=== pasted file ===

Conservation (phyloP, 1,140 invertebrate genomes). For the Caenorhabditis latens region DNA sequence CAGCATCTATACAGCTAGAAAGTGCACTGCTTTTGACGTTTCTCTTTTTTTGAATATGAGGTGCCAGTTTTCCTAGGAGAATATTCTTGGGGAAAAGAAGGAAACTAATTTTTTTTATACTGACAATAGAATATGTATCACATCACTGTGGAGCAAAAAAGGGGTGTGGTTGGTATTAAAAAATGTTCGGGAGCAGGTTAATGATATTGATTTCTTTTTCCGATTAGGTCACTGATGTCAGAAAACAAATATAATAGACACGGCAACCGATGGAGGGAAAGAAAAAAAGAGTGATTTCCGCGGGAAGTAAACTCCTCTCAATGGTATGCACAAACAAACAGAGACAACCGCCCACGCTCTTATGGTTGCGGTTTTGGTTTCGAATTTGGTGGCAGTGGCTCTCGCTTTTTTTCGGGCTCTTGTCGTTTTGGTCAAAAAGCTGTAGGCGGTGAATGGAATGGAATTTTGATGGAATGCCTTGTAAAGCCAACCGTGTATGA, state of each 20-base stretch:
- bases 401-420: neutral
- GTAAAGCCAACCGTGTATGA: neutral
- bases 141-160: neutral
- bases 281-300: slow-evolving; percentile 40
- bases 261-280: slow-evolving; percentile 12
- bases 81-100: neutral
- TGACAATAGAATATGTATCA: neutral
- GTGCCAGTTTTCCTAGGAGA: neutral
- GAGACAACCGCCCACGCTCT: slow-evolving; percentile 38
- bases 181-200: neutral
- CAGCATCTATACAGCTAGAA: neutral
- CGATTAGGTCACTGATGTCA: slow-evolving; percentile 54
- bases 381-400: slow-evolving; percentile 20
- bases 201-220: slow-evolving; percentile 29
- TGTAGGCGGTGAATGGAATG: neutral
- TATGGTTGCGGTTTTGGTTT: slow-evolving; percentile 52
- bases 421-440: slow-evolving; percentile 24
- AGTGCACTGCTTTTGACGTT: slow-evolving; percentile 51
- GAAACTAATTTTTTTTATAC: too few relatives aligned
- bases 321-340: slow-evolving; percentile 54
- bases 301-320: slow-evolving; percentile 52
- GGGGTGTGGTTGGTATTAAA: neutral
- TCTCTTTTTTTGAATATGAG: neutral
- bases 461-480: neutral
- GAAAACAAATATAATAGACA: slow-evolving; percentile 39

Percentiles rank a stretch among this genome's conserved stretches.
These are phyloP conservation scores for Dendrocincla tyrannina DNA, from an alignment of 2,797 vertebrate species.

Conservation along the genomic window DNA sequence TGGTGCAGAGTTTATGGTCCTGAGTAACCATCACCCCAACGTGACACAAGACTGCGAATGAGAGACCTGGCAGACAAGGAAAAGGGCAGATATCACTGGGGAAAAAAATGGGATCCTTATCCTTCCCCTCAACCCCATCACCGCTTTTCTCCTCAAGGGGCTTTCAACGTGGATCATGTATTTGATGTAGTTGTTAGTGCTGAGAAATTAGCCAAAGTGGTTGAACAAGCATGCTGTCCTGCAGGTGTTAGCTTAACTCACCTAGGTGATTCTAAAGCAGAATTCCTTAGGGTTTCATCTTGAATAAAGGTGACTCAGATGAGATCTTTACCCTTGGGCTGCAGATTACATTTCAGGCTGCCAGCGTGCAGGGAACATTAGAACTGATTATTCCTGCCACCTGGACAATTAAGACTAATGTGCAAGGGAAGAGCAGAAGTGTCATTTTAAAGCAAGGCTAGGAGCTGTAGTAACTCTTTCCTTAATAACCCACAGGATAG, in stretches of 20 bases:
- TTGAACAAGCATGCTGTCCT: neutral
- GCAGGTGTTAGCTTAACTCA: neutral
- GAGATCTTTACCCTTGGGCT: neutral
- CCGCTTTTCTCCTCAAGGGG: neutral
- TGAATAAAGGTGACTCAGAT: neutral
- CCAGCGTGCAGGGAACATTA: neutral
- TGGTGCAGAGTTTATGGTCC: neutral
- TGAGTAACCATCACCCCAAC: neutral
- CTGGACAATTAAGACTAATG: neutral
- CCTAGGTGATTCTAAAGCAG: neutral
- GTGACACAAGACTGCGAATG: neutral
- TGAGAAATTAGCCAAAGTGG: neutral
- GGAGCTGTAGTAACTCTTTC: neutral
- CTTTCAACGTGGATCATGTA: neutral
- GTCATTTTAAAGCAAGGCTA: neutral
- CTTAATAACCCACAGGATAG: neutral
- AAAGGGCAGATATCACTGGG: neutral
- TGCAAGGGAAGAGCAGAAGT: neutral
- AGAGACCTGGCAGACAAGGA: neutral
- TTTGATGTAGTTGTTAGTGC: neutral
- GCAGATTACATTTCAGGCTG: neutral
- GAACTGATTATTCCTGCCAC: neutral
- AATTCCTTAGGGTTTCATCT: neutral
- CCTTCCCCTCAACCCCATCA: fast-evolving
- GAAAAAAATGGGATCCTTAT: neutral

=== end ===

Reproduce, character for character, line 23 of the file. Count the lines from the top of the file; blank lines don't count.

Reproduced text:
- GGGGTGTGGTTGGTATTAAA: neutral